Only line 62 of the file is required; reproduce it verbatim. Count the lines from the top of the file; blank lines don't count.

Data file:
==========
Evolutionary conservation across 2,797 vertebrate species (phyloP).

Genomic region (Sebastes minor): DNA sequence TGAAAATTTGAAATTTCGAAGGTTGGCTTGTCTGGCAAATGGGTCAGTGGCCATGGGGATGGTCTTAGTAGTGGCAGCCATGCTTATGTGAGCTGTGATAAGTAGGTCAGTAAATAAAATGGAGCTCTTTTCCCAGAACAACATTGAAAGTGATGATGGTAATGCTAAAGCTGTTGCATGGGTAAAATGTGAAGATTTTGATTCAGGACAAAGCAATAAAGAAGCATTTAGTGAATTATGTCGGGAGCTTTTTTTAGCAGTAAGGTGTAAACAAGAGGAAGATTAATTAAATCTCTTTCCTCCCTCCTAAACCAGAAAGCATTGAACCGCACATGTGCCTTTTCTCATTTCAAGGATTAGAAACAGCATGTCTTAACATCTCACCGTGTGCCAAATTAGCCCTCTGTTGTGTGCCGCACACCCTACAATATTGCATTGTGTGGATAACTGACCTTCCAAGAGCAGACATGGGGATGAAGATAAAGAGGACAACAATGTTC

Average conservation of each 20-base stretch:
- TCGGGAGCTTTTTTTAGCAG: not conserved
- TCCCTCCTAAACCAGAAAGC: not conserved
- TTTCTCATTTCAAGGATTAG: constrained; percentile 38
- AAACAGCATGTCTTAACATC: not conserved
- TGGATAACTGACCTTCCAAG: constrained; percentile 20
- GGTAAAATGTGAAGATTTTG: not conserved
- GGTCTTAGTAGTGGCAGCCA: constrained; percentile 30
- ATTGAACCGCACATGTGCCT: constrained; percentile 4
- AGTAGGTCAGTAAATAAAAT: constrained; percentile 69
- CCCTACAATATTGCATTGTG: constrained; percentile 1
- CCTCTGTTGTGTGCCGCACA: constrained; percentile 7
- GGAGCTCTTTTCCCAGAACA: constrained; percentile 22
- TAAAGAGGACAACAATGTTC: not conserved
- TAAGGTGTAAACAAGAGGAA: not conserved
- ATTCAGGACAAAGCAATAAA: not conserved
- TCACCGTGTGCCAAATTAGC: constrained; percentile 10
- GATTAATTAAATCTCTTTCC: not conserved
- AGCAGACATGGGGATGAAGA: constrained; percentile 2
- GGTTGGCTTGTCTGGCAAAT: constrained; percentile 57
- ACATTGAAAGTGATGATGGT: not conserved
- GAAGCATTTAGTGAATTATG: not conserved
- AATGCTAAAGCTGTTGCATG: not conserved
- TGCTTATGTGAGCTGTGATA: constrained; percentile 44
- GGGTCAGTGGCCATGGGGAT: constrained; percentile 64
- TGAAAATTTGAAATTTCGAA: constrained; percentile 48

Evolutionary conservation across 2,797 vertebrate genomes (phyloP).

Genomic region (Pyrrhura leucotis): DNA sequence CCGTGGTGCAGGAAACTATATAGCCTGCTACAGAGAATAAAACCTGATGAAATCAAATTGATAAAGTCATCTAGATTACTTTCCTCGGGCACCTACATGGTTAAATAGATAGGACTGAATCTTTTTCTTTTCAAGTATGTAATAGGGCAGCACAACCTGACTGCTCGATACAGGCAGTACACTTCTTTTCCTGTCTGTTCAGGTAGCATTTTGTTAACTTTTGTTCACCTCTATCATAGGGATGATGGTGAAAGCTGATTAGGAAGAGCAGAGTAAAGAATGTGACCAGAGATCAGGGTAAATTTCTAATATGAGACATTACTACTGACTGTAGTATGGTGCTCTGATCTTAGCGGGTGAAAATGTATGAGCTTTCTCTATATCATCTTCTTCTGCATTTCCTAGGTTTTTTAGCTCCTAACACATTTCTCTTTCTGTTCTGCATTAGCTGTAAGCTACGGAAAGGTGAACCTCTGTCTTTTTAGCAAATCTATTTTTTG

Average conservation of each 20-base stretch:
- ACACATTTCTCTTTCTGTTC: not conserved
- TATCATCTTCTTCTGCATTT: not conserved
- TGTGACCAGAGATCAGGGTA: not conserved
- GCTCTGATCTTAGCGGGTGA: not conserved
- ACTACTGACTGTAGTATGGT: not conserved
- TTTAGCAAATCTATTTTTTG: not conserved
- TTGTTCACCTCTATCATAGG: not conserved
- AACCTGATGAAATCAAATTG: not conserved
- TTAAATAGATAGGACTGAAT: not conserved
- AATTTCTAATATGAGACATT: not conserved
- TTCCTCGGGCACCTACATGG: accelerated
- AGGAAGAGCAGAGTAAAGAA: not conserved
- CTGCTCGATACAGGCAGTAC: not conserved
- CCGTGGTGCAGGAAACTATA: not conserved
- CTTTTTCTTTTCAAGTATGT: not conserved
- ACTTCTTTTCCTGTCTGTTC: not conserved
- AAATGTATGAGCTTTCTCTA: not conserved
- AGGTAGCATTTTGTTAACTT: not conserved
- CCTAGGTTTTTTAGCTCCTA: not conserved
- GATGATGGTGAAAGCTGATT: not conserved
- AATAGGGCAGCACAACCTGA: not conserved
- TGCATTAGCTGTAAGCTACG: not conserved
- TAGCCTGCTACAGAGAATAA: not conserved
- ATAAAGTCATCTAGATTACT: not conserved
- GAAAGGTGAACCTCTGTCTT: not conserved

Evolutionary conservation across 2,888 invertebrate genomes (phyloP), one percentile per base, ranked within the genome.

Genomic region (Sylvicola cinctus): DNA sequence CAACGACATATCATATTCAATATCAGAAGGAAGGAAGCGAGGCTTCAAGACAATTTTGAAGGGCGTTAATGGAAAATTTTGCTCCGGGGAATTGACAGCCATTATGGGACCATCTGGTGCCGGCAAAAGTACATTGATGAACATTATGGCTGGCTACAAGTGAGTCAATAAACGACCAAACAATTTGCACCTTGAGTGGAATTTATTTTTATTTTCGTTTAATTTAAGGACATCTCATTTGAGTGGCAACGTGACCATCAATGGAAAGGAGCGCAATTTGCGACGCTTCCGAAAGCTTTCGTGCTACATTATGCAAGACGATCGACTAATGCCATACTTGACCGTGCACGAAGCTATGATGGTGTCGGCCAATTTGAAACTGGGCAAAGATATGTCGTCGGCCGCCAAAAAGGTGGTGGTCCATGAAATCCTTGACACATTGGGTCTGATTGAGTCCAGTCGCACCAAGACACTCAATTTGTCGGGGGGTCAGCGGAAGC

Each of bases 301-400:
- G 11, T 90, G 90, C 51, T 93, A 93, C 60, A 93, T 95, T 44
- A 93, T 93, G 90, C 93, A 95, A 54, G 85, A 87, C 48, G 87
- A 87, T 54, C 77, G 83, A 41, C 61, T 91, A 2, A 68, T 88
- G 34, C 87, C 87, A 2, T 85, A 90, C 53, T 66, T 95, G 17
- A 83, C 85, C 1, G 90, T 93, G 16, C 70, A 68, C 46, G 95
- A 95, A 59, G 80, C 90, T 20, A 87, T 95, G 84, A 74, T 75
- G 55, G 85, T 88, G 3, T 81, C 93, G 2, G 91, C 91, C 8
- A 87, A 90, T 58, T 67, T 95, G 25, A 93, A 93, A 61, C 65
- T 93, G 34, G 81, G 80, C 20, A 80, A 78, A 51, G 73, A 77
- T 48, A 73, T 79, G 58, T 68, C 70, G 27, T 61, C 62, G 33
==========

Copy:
- A 87, T 54, C 77, G 83, A 41, C 61, T 91, A 2, A 68, T 88